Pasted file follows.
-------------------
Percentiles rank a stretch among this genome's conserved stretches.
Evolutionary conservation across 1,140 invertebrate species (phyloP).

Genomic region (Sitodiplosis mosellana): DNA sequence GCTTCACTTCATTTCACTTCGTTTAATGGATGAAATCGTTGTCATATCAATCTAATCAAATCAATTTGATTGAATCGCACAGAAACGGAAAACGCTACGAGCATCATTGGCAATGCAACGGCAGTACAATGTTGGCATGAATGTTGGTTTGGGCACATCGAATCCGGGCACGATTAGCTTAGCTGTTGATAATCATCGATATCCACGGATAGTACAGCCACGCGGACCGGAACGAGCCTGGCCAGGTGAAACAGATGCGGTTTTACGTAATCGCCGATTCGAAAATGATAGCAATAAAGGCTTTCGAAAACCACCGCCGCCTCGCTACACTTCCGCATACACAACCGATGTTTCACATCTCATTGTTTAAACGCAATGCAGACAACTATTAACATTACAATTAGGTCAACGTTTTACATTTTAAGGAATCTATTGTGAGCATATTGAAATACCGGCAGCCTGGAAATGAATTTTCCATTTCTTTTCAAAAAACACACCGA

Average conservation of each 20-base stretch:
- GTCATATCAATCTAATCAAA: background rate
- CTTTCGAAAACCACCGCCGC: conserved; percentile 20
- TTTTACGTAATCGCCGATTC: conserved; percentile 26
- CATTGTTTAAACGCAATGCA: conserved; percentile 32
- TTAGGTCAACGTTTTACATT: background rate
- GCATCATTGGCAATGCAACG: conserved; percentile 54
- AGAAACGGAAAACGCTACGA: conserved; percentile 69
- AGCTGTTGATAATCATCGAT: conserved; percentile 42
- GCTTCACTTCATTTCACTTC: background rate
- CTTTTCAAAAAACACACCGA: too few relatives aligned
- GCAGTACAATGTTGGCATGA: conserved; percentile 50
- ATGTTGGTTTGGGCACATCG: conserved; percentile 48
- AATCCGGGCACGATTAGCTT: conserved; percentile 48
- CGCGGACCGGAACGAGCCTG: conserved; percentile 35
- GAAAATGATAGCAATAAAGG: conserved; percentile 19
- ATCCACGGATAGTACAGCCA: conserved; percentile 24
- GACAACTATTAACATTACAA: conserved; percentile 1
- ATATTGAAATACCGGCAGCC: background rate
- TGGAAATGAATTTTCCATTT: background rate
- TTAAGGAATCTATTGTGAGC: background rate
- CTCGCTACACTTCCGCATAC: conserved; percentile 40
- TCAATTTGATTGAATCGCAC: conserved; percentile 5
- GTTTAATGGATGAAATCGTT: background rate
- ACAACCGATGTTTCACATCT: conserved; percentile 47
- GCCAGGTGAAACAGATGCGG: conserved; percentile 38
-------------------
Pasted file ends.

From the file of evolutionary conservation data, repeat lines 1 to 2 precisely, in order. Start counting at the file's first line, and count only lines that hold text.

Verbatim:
Percentiles rank a stretch among this genome's conserved stretches.
Evolutionary conservation across 1,140 invertebrate species (phyloP).